truth and reconciliation orange shirt day
A couple wears orange at a ceremony on May 31, 2021 in Langford to remember children who died at residential "schools." Photo by Shalu Mehta/The Discourse
Vancouver Island West Shore

‘I want my people and culture to thrive’: An Indigenous student shares hopes for reconciliation

Emilie Galligos-Koenders, a student at Royal Bay Secondary School, offers a reflection on the National Day for Truth and Reconciliation.
Emilie Galligos-Koenders September 28, 2021

Editor’s note: Sept. 30 marks the first ever National Day for Truth and Reconciliation, as well as Orange Shirt Day. In an effort to lift up Indigenous voices and youth voices, The Discourse reached out to the Sooke School District to see if a student would be interested in sharing their thoughts with us. The following article is a submission from Emilie Galligos-Koenders, a Grade 11 student at Royal Bay Secondary School, whose family is from the Tla’amin Nation.


My name is Emilie Galligos-Koenders and I am an Indigenous student in Grade 11 at Royal Bay Secondary School, located on unceded Songhees and Esquimalt territory. My family is from the Tla’amin Nation, and my grandmother is a residential school survivor. 

September 30 is the National Day For Truth And Reconciliation. This is an important day for me because I want more people to be aware of the pain and suffering that Indigenous children have and still experience across Canada — also known as part of Turtle Island, a name some Indigenous Peoples use for the North American continent. 

The National Day For Truth And Reconciliation is a day where all people can come together to support survivors and their communities. It is a day where all Canadians are reminded why we need to work together towards reconciliation through taking meaningful action. I want this important day to be an opportunity for learning and reflection on the impact of residential schools. Moving forward, I not only want this day to be about educating, but also a somber celebration: a day where we can celebrate our culture and resilience, as we sing and dance together for the people who have been silenced.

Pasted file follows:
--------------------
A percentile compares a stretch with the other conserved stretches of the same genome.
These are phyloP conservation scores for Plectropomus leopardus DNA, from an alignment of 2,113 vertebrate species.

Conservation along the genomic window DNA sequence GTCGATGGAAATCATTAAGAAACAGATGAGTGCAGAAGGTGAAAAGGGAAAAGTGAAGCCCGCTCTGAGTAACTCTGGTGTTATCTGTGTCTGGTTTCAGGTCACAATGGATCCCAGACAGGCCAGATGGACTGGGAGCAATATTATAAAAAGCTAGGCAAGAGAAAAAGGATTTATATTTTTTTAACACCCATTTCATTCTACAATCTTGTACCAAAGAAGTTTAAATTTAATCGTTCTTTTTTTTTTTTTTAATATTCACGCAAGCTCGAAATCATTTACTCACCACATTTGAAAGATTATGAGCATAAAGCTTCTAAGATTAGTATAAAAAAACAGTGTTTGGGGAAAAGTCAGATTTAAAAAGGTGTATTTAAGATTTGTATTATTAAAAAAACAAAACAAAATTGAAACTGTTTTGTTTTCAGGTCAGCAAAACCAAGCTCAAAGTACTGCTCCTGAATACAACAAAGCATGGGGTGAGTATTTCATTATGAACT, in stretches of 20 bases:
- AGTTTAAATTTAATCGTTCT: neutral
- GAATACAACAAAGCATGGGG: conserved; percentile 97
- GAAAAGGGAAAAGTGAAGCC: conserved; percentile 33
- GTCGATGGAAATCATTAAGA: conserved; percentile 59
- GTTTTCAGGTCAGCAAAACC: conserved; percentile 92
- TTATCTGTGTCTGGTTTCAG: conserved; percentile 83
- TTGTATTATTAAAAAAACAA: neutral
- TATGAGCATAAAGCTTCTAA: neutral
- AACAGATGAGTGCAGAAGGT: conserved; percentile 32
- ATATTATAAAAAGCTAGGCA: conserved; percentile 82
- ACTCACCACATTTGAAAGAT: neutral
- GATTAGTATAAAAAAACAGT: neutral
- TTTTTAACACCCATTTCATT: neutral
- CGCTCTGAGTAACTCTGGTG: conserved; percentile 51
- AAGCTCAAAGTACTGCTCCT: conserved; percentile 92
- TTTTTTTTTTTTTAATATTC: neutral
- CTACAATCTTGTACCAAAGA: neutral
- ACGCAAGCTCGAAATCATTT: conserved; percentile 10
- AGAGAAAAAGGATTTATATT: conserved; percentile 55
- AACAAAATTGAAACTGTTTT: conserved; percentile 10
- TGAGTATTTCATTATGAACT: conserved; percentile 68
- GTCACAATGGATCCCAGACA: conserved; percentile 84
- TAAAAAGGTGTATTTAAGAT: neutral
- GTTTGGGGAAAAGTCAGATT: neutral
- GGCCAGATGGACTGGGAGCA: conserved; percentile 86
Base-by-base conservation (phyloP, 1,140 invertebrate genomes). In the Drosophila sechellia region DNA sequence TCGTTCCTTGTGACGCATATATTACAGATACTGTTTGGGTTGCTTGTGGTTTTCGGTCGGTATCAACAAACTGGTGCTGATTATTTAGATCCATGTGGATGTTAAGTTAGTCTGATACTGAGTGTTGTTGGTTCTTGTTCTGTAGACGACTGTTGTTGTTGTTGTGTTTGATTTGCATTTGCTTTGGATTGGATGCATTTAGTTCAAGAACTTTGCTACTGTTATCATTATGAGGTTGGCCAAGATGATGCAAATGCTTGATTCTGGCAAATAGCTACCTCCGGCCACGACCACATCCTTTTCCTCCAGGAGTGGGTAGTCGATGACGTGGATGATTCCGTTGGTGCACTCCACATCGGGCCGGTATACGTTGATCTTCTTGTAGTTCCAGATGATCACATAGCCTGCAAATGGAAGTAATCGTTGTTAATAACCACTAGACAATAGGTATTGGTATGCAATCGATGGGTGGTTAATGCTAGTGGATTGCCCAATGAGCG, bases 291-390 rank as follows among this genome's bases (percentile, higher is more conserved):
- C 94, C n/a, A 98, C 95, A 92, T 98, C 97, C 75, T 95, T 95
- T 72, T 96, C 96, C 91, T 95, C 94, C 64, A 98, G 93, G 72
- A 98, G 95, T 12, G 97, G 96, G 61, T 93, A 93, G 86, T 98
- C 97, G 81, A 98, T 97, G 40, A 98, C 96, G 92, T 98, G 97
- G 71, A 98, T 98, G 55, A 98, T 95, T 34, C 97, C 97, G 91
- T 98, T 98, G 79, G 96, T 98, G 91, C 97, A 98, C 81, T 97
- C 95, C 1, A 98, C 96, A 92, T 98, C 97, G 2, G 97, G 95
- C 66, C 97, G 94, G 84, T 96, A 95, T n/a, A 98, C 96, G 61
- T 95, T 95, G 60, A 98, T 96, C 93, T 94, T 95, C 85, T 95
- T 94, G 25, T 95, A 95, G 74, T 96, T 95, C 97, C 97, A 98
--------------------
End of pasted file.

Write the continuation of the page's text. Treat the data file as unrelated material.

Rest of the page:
As a young Indigenous woman, I feel privileged to have the strength of my grandmother to help me move forward in my journey. My grandmother did not have the same privileges I have, nor did any of the other residential school survivors. My family has been affected personally by residential schools, and the ripple effect can be seen going through the generations. My hope is to personally break this cycle for myself and my future generations of my family. I want my people and culture to thrive, instead of just barely surviving. 

On Sept. 30, my hope is that all people will come together to learn important truths and take steps on their own reconciliation journey. Going forward, I would like to see more collaboration, cooperation and reciprocal relationships among all Canadians.